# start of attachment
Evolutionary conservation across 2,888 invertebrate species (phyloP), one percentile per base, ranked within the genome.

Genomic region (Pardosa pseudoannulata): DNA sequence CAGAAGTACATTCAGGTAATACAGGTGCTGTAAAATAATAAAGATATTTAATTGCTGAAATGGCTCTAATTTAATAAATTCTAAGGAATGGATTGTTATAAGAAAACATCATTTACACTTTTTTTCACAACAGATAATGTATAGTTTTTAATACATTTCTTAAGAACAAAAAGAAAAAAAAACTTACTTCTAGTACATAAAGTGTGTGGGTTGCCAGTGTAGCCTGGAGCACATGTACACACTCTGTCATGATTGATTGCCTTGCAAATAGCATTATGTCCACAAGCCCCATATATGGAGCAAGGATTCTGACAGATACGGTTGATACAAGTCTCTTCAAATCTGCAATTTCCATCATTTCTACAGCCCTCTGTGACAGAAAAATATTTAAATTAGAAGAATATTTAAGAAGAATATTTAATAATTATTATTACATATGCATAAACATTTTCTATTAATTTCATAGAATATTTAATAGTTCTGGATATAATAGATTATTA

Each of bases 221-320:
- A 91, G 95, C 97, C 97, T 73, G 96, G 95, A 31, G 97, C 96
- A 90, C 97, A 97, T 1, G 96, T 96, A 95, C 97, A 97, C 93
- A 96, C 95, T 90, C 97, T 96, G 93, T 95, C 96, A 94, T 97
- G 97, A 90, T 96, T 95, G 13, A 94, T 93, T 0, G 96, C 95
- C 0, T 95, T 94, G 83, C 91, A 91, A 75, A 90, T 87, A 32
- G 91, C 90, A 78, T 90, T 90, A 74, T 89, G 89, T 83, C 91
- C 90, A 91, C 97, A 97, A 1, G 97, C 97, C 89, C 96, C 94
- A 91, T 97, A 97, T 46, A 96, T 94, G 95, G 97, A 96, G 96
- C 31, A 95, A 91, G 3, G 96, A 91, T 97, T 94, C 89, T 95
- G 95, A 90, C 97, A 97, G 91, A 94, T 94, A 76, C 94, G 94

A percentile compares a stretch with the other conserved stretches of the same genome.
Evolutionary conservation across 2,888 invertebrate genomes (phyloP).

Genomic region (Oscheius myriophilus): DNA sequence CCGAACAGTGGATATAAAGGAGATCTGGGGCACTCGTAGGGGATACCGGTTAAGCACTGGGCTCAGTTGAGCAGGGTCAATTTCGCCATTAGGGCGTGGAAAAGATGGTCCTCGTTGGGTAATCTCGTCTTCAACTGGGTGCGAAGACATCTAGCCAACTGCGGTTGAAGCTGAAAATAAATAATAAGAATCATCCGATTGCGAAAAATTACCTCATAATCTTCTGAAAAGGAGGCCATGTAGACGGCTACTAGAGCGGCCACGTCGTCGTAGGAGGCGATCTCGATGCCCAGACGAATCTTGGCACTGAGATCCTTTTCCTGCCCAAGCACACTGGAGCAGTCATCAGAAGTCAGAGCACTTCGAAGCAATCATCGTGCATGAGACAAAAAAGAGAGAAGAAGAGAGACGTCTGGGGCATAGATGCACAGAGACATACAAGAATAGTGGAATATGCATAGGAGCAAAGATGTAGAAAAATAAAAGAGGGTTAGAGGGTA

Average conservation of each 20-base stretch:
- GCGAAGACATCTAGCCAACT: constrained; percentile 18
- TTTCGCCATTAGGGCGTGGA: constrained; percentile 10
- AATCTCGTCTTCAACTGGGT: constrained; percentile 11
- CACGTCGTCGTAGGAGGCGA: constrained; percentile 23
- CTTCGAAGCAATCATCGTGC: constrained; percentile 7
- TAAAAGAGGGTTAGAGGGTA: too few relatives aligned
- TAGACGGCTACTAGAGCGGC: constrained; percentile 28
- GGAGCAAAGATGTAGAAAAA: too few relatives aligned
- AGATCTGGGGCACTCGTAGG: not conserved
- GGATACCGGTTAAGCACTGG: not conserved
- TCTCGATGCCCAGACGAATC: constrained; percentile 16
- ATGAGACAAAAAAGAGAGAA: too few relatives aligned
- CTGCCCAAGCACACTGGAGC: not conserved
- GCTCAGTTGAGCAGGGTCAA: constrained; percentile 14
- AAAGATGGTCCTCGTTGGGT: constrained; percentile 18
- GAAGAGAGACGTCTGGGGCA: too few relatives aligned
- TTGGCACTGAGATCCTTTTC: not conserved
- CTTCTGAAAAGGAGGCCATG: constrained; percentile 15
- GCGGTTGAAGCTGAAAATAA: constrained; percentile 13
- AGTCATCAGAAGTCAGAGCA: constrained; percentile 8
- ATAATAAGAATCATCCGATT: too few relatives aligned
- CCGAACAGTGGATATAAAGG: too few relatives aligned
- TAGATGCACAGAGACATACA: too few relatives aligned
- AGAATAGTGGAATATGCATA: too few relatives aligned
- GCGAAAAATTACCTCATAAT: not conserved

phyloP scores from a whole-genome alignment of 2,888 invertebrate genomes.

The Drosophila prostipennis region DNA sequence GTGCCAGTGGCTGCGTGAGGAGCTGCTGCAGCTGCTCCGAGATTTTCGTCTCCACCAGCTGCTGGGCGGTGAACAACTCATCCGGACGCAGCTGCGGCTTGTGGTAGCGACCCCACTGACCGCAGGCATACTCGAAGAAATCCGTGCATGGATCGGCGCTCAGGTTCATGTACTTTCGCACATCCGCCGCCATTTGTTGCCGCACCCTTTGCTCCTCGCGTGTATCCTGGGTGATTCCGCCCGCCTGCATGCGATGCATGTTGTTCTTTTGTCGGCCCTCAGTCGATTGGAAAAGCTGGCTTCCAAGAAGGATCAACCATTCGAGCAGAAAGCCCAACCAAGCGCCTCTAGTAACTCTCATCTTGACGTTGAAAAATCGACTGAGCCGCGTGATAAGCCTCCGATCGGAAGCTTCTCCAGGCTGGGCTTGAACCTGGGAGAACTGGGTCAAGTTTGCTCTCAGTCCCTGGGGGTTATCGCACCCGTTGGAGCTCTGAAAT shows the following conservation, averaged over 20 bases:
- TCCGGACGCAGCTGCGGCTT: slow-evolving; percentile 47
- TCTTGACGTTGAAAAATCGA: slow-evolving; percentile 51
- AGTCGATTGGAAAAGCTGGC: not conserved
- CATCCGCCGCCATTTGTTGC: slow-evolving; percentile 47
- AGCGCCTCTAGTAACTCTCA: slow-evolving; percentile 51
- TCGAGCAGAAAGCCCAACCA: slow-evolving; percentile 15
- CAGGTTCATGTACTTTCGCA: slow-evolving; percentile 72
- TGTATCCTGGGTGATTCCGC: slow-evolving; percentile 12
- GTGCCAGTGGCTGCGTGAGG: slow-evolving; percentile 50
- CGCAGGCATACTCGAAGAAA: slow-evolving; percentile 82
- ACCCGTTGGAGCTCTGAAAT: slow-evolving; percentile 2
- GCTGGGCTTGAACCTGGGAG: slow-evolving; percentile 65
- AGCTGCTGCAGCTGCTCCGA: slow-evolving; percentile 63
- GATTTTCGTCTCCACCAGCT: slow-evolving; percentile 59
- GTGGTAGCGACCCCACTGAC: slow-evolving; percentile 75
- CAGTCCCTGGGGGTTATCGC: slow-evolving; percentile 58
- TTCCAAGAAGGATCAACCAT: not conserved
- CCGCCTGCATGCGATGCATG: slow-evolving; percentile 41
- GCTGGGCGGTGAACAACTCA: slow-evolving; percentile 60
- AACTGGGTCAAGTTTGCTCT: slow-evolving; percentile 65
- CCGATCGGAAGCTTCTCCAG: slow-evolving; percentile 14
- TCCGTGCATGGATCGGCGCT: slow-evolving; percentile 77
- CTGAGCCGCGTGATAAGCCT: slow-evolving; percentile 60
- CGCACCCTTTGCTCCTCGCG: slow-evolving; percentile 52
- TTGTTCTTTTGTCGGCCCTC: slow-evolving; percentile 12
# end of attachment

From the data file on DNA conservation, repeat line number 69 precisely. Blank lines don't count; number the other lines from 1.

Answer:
- TTGTTCTTTTGTCGGCCCTC: slow-evolving; percentile 12